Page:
How to Ensure Your Campaign Is as Brand-safe, Viewable and Fraud-free as Possible

Tips from the IAB Ad Effectiveness Working Group

The guide outlines what a marketer should consider regarding advertising quality measurement during campaign planning.
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The programmatic advertising landscape provides significant efficiencies, but also presents myriad challenges for the contemporary marketer. And with U.S. advertisers poised to spend $46 billion on serving ads in such a manner in 2018 alone, the practice can no longer be considered a fringe activity.

In earlier years, ensuring media “quality” was relatively straightforward and often left to junior executives at a media agency, leaving more senior staff to focus on “added value” elements of campaign execution, according to Peter Minnium, president of Ipsos and former head of brand initiatives at the Interactive Advertising Bureau (IAB).

However, episodes of ad misplacement now make headline news in mainstream media and subsequently place brands at risk of accusations over funding terror or supporting AIDS-denialist conspiracy theories and can land the media department in a world of trouble. Hence, it has never been more important to ensure that campaigns are conducted on brand-safe sites with ads that are actually viewed by real human beings.

Fundamentally, advertisers should expect their ads to be viewable, displayed next to brand-appropriate content and seen by real people. Minnium advises that “less time spent on quality issues means more time on added value—and moving closer to realizing the true potential of digital media.”

Below is a guide from experts at the IAB’s Ad Effectiveness Working Group to better guaranteeing quality control and ensuring campaign effectiveness. There are trade-offs with every decision, and marketers should contemplate them prior to campaign launch, making decisions based on their priorities. The IAB provides a guide to assessing the advertising quality metrics that matter:

Viewability

  • Carefully choose the basis of benchmarks to measure against. Points to consider include average viewability on a campaign and placement level.
  • Devise benchmarks of each format—display, video, pre-roll and outstream, etc.—as well as each platform such as desktop and mobile.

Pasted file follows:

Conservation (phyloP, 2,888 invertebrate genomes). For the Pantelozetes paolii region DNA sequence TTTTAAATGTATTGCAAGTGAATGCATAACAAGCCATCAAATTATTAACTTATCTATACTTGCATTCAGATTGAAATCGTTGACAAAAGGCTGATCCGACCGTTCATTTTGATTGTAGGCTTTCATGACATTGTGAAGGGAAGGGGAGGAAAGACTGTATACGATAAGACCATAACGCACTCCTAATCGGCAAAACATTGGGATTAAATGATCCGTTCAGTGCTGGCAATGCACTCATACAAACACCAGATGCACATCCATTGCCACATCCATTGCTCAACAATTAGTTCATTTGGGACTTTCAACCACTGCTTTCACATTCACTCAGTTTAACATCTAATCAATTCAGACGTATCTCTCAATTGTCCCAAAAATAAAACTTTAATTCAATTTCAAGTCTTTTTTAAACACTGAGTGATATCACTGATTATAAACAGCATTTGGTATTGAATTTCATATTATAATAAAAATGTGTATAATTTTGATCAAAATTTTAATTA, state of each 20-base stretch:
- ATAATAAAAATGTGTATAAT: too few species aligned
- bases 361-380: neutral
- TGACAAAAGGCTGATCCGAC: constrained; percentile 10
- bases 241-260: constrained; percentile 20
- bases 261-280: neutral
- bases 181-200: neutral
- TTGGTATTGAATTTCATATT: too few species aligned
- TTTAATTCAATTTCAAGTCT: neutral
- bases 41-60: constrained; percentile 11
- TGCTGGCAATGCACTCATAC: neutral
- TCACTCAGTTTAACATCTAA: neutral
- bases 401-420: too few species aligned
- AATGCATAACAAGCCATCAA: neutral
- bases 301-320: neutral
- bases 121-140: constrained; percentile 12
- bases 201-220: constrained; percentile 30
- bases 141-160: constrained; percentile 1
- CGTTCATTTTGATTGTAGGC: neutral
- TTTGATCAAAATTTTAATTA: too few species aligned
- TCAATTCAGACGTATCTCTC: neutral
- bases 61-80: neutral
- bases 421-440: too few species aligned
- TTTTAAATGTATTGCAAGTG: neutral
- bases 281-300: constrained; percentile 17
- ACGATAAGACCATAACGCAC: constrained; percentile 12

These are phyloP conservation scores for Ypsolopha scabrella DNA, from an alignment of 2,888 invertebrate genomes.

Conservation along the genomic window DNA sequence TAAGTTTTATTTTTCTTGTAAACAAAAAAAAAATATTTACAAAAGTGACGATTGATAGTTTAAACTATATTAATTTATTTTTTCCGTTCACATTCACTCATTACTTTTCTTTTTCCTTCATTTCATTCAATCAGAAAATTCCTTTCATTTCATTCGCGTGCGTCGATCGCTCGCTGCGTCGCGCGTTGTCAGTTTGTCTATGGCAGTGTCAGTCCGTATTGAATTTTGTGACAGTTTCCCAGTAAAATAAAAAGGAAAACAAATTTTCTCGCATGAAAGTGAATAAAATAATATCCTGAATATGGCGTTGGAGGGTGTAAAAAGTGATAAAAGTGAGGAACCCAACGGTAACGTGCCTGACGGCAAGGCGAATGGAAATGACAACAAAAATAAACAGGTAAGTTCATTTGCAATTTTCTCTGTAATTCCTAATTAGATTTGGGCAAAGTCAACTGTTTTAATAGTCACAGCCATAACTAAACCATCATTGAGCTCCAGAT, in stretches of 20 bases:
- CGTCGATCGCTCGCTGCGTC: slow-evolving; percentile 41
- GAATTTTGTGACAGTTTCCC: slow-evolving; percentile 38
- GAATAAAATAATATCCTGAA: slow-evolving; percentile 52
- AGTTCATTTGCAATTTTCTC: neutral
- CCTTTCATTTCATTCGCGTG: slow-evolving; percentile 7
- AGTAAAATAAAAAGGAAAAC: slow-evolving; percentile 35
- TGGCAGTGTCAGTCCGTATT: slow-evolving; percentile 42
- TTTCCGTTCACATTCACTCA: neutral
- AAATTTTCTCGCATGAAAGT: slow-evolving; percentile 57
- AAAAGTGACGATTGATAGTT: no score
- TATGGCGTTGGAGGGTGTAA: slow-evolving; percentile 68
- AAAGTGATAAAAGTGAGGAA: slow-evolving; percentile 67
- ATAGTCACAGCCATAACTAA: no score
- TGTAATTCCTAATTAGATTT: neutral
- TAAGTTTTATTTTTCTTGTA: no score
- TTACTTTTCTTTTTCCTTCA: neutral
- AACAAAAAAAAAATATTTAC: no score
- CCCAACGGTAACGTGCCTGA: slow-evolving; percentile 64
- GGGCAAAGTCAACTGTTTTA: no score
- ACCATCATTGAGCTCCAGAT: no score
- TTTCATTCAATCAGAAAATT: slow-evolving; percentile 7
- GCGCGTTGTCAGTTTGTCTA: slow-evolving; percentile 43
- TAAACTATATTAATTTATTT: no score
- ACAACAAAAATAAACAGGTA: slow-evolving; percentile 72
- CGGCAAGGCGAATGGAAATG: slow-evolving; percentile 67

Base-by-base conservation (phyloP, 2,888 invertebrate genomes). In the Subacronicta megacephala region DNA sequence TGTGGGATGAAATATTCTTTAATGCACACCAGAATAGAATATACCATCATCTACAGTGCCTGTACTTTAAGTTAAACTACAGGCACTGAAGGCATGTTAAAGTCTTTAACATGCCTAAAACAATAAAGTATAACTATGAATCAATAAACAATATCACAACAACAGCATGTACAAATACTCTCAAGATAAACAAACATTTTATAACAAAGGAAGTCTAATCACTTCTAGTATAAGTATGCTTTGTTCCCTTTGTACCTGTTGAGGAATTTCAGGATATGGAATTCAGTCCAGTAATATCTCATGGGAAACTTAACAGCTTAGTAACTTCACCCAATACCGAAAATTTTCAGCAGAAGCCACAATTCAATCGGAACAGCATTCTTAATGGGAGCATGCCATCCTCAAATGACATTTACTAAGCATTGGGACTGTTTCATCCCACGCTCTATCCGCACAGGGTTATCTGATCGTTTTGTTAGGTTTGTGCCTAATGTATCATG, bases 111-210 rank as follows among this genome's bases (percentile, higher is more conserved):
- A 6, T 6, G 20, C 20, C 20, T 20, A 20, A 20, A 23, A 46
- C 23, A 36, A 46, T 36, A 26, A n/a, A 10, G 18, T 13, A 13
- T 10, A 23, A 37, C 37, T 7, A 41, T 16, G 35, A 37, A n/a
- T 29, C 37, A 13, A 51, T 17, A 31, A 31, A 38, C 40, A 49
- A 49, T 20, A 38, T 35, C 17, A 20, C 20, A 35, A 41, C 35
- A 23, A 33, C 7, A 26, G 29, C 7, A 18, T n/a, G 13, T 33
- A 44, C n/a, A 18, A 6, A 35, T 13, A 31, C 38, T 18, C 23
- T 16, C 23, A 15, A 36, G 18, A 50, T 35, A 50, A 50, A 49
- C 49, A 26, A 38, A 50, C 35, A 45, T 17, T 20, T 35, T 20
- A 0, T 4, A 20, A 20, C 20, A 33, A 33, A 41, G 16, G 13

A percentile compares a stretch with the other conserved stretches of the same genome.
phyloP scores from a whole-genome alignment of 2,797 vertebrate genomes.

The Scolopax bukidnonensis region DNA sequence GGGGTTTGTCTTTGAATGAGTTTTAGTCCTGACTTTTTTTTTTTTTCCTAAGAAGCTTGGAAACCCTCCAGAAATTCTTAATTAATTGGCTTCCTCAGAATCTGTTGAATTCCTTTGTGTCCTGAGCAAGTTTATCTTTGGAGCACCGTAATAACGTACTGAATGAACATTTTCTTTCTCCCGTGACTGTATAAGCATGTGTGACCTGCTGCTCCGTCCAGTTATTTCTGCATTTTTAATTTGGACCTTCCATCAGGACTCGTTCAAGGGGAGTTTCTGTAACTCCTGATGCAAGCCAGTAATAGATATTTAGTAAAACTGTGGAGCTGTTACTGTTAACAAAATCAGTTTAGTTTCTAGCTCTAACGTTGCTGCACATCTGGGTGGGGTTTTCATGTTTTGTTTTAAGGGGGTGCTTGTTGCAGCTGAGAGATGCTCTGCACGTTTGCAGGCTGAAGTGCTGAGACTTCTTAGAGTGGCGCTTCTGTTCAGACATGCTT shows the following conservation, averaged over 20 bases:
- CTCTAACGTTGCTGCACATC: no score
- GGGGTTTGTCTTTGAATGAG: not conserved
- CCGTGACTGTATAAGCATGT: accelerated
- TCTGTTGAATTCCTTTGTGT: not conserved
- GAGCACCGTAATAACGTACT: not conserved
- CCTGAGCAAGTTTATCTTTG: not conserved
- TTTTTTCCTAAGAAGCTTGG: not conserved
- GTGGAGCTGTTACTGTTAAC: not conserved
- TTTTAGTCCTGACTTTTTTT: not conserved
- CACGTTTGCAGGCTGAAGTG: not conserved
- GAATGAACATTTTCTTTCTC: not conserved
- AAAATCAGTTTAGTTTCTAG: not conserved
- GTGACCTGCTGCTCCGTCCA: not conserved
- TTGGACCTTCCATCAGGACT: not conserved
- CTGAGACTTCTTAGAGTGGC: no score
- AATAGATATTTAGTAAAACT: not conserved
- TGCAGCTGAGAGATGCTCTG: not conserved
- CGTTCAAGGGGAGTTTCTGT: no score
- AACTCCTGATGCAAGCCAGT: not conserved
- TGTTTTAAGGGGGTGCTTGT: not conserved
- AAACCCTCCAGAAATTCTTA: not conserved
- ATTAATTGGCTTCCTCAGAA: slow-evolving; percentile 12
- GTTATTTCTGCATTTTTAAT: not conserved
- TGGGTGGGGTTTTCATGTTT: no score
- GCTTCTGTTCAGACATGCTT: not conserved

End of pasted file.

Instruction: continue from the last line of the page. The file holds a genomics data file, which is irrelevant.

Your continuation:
• Consider the measuring capabilities for an entire plan. For example, web measurement uses JavaScript tags, which does not work for apps without additional API [Application Programming Interface] such as MRAID [Mobile Rich Media Ad Interface Definitions] or Open Measurement SDK [Software Development Kit].
  • Consider the various viewable media charge metric definitions, such as “viewable CPM (vCPM)” or “CPM with % viewable guarantee” of your preferred supplier(s) before deciding on a viewability threshold.

Brand Safety

  • Brand safety is in the eye of the beholder, dependent on the brand.
  • Take a nuanced approach rather than blocking entire content categories. Think of possible false-positives and false-negatives that content category or keyword blocking may trigger.
  • A site may score high but actually have inappropriate content for that advertiser. Alternatively, a site may score low on the brand-safety scale, but not actually have inappropriate or unsafe content for the brand, if the service being used is limited to keyword search.
  • Brand safety should extend beyond keywords and take into account applicable age and regulatory restrictions. Extra considerations include audience verification and targeting parameters on proposed media buys.

Fraud

  • Fraud can occur on all properties. Contributing factors include financial incentives, the sophistication of fraudsters, etc. Buyers and sellers tend to define their own fraud percentage threshold, and when the accepted threshold is surpassed.
  • Industry-accepted certification standards such as Trustworthy Accountability Group (TAG) have been established to help eliminate ad fraud. Advertisers should partner with TAG-certified good actors.
  • It is important to understand what a marketer’s selected fraud vendor deems as fraud. While Invalid Traffic (IVT) includes different ways to measure fraudulent traffic, not all metrics within IVT indicate fraudulent activity.

Click here for more information from the IAB Ad Effectiveness Working Group.